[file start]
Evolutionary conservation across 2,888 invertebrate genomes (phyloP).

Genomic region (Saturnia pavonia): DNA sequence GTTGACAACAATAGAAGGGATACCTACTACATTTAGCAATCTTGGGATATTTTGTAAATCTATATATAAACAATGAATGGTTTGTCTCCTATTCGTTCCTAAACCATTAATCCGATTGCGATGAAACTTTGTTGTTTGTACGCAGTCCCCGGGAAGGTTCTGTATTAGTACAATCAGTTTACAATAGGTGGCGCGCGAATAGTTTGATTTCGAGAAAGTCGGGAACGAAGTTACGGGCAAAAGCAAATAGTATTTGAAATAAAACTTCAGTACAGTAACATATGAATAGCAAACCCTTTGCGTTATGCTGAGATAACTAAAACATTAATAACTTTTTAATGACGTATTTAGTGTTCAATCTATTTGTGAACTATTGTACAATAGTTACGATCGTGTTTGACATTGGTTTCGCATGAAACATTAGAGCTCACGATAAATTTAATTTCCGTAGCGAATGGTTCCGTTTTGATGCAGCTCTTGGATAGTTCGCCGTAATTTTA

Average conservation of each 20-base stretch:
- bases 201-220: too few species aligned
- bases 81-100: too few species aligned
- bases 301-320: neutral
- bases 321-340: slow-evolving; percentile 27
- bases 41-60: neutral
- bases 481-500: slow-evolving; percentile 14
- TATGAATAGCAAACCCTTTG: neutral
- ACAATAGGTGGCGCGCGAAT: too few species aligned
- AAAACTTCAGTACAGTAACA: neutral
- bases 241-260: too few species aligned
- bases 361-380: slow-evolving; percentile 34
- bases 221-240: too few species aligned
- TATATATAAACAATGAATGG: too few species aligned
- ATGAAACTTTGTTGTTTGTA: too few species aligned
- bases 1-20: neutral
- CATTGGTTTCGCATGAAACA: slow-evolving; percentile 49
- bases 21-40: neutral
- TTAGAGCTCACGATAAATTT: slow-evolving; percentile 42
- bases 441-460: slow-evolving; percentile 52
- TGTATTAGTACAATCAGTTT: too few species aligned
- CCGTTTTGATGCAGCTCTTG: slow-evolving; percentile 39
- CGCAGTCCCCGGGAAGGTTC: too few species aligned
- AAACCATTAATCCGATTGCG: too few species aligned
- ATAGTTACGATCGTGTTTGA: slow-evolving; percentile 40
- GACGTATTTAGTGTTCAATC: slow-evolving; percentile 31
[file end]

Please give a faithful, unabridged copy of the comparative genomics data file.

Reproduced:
Evolutionary conservation across 2,888 invertebrate genomes (phyloP).

Genomic region (Saturnia pavonia): DNA sequence GTTGACAACAATAGAAGGGATACCTACTACATTTAGCAATCTTGGGATATTTTGTAAATCTATATATAAACAATGAATGGTTTGTCTCCTATTCGTTCCTAAACCATTAATCCGATTGCGATGAAACTTTGTTGTTTGTACGCAGTCCCCGGGAAGGTTCTGTATTAGTACAATCAGTTTACAATAGGTGGCGCGCGAATAGTTTGATTTCGAGAAAGTCGGGAACGAAGTTACGGGCAAAAGCAAATAGTATTTGAAATAAAACTTCAGTACAGTAACATATGAATAGCAAACCCTTTGCGTTATGCTGAGATAACTAAAACATTAATAACTTTTTAATGACGTATTTAGTGTTCAATCTATTTGTGAACTATTGTACAATAGTTACGATCGTGTTTGACATTGGTTTCGCATGAAACATTAGAGCTCACGATAAATTTAATTTCCGTAGCGAATGGTTCCGTTTTGATGCAGCTCTTGGATAGTTCGCCGTAATTTTA

Average conservation of each 20-base stretch:
- bases 201-220: too few species aligned
- bases 81-100: too few species aligned
- bases 301-320: neutral
- bases 321-340: slow-evolving; percentile 27
- bases 41-60: neutral
- bases 481-500: slow-evolving; percentile 14
- TATGAATAGCAAACCCTTTG: neutral
- ACAATAGGTGGCGCGCGAAT: too few species aligned
- AAAACTTCAGTACAGTAACA: neutral
- bases 241-260: too few species aligned
- bases 361-380: slow-evolving; percentile 34
- bases 221-240: too few species aligned
- TATATATAAACAATGAATGG: too few species aligned
- ATGAAACTTTGTTGTTTGTA: too few species aligned
- bases 1-20: neutral
- CATTGGTTTCGCATGAAACA: slow-evolving; percentile 49
- bases 21-40: neutral
- TTAGAGCTCACGATAAATTT: slow-evolving; percentile 42
- bases 441-460: slow-evolving; percentile 52
- TGTATTAGTACAATCAGTTT: too few species aligned
- CCGTTTTGATGCAGCTCTTG: slow-evolving; percentile 39
- CGCAGTCCCCGGGAAGGTTC: too few species aligned
- AAACCATTAATCCGATTGCG: too few species aligned
- ATAGTTACGATCGTGTTTGA: slow-evolving; percentile 40
- GACGTATTTAGTGTTCAATC: slow-evolving; percentile 31